How Do I Go Back to School as an Adult?

Adult student studying her notes at a table

Are you debating on whether or not you want to go back to school? If you do not know where to begin, what degree to get or how to go back, here are some tips to help you get started.

Choose Your Learning Modality

If you are working a full-time job and do not know how to make the time to go back to school, you have a few different options. There are a variety of modalities specifically meant to support the learning needs of different students. Do some research and decide which may work best for you.


Taking online classes allows you to work at your own pace and work on your assignments whenever you have the time. It also allows you to work around your schedule as needed. They still offer a sense of community through online classrooms, as well as access to many of the traditional resources, such as school libraries, academic counselors, tech support and more.


If you learn better in person and want to spend some time on campus, you can always take evening classes. Head over to campus after work and spend a couple of hours in the classroom to learn from a professor face to face. This is a great option for those who work during the day but do not wish to take their coursework fully online.

Choose Your Degree Level


An associate’s degree takes about two years and is approximately 60 credit hours. This degree, which sits between a high school diploma or GED and a bachelor's degree, helps you qualify for entry-level jobs. They are typically offered at community and junior colleges, and oftentimes, universities allow credits from an associate's to be transferred towards the completion of a bachelor's.


A bachelor’s degree is a four year degree and is approximately 120 credit hours. Some students are able to graduate with a bachelor's in as little as three years due to summer classes, transfer credits, and fast-track programs. This degree qualifies you for entry-level jobs and some management positions, depending on the field you specialize in.


After you have earned your bachelor’s degree, you can obtain your master’s. A master’s degree takes one to two years full time and qualifies you for advanced positions. In many cases, master's degrees lead to an increase in wages, meaning that the degree often pays for itself in a few years. Popular career fields to earn a master's in include business, education, healthcare, and STEM.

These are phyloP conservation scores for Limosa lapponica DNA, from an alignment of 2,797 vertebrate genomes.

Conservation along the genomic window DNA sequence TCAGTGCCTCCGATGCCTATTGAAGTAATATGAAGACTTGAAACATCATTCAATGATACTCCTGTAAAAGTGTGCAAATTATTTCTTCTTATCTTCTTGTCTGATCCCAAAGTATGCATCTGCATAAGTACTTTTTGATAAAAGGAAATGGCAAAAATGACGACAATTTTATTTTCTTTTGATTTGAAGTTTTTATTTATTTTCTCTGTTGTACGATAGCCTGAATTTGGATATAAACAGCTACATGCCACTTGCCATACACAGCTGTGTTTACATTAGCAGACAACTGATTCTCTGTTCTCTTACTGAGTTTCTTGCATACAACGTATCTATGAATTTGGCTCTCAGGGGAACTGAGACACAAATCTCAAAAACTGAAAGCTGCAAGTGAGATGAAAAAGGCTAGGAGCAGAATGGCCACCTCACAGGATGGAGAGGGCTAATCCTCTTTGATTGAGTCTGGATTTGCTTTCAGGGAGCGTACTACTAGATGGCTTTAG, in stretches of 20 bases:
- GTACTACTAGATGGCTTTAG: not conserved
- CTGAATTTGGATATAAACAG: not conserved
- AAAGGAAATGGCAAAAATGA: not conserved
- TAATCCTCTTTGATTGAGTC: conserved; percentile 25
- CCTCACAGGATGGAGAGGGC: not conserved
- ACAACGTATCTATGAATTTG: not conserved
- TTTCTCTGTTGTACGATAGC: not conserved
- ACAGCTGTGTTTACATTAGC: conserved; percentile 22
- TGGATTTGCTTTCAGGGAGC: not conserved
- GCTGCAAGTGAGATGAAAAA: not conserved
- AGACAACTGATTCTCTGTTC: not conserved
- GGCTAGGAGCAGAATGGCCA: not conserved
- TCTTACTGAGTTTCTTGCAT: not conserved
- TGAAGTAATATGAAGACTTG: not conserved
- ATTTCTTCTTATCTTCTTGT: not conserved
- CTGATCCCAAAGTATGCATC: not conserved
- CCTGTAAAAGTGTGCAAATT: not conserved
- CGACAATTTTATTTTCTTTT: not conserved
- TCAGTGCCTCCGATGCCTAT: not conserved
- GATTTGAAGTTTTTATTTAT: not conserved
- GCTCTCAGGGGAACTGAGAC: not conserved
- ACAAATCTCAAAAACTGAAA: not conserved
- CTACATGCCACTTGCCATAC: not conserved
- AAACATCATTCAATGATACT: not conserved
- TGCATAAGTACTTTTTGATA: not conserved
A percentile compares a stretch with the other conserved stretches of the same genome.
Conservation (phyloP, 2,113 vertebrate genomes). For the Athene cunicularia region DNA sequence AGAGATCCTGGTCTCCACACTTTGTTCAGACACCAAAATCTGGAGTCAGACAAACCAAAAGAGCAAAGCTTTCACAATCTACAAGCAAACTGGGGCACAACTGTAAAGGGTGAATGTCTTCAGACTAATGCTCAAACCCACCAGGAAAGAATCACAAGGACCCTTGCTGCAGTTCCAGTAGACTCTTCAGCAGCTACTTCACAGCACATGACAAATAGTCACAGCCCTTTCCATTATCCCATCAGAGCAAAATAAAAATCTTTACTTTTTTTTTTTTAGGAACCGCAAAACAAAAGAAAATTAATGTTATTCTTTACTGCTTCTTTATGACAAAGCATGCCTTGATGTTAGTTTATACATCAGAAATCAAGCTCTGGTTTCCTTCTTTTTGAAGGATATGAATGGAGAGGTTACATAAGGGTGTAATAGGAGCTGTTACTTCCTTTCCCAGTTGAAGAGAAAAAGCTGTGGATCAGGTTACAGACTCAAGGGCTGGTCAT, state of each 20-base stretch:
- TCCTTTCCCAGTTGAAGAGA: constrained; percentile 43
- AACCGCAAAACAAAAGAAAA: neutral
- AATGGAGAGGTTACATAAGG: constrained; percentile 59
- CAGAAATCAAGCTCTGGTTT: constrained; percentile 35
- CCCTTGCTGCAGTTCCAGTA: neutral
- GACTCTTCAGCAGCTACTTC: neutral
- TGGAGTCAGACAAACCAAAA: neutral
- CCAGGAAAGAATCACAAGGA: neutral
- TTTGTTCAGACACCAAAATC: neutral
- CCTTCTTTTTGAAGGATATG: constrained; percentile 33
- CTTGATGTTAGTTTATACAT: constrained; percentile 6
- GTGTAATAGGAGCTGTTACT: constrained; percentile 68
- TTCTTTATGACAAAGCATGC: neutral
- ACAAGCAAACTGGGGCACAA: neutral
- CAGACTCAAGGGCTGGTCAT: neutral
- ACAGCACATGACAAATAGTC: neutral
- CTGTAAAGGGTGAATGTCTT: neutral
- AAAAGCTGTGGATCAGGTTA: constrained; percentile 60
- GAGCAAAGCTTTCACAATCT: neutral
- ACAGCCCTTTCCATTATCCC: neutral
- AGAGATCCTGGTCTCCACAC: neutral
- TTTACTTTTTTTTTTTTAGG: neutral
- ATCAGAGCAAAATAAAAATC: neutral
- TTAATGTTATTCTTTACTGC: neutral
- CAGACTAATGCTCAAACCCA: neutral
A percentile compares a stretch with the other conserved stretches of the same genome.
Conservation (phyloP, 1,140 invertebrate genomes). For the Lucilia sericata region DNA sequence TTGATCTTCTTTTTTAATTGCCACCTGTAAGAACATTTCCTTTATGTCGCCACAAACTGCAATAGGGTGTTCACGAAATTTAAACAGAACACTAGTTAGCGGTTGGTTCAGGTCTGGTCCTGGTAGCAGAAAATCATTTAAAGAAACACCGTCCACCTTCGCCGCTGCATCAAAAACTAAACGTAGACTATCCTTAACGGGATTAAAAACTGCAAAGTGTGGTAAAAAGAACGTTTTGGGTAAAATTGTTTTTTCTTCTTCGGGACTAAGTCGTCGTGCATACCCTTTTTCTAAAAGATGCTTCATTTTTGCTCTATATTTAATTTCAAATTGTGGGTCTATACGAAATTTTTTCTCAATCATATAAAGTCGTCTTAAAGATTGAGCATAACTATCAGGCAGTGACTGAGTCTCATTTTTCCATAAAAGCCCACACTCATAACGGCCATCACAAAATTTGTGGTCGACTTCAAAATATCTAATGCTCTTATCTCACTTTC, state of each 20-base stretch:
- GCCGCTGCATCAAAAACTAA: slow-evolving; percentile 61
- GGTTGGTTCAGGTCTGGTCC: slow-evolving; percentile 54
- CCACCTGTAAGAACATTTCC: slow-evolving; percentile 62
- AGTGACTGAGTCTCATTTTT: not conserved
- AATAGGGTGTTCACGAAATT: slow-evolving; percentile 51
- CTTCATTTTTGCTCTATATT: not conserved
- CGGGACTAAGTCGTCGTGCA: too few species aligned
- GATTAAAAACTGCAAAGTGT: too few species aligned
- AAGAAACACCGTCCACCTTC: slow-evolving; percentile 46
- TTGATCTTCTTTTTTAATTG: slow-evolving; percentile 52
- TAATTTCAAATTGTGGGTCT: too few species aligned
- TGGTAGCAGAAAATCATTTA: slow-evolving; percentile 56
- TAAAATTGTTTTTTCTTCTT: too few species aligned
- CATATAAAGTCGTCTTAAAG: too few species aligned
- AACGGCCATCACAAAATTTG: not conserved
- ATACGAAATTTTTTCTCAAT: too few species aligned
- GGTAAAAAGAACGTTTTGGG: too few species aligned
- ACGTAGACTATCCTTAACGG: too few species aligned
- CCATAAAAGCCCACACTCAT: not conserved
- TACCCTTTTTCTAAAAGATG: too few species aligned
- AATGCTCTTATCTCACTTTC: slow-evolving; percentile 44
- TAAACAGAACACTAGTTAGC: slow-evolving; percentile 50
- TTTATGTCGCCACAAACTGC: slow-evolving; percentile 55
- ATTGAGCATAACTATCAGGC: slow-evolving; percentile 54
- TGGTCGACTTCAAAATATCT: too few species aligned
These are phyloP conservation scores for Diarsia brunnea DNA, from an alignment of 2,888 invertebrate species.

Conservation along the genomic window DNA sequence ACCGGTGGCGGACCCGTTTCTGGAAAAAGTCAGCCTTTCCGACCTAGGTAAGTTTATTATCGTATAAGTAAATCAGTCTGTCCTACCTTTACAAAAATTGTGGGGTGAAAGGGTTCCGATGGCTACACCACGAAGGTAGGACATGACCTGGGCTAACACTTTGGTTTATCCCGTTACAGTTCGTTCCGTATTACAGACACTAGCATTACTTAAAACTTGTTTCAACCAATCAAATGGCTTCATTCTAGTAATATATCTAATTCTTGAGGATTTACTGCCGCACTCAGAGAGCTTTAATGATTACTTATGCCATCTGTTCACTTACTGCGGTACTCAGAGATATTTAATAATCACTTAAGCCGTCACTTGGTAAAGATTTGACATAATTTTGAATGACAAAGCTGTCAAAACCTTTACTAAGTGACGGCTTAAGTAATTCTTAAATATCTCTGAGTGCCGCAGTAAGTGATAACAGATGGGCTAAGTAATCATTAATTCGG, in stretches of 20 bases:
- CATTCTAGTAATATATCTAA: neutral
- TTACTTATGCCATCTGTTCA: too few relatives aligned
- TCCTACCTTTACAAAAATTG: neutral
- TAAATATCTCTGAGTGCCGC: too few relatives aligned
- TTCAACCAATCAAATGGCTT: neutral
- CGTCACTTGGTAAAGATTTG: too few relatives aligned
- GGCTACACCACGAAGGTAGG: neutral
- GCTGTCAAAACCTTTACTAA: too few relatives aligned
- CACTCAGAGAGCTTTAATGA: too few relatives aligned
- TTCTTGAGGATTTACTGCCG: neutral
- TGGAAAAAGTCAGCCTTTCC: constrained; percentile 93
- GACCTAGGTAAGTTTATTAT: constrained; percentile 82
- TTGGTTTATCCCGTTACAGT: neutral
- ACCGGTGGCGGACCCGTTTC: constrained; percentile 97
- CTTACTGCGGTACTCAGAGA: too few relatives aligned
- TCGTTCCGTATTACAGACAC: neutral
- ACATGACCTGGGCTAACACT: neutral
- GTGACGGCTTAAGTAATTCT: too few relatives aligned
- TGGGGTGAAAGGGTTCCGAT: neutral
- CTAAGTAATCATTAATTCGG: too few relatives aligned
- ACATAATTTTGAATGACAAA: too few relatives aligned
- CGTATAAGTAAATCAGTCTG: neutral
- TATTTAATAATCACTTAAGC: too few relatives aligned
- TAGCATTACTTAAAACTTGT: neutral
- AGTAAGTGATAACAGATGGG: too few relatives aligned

After you have earned a bachelor’s degree, you have the option to earn your doctorate. This degree takes about three to five years full time. You may have to earn a master’s degree first, but this is not always the case. This degree signifies the highest level of mastery in a specific subject, qualifying you for many upper-level positions.

Reasons Why You Should Go Back to School

Many people go back to school to earn a raise. According to the Bureau of Labor Statistics, “the more you learn, the more you earn.” The higher-level degree that you earn, the more money you have the potential to make. Others aim to develop new schools that can lead to taking on new and challenging responsibilities in the workplace.

If you go back to school and earn a degree in a different subject than you’ve studied previously, you could transition into a new work field. This may help you decide where your passion lies, or point you in the direction of a job you truly love.

Support Systems

Having a good support system is important when going back to school. It is helpful to have people on your side who are pushing you to succeed. Certain types of people can be the most important when it comes to supporting you in your new journey, including:

  • Friends
  • Family
  • Employers
  • Professors

To learn more about joining a community of like-minded students at Grand Canyon University, visit our website or click the Request Information button on this page.


Measuring the value of education: Career Outlook. (n.d.). Retrieved from

The views and opinions expressed in this article are those of the author’s and do not necessarily reflect the official policy or position of Grand Canyon University. Any sources cited were accurate as of the publish date.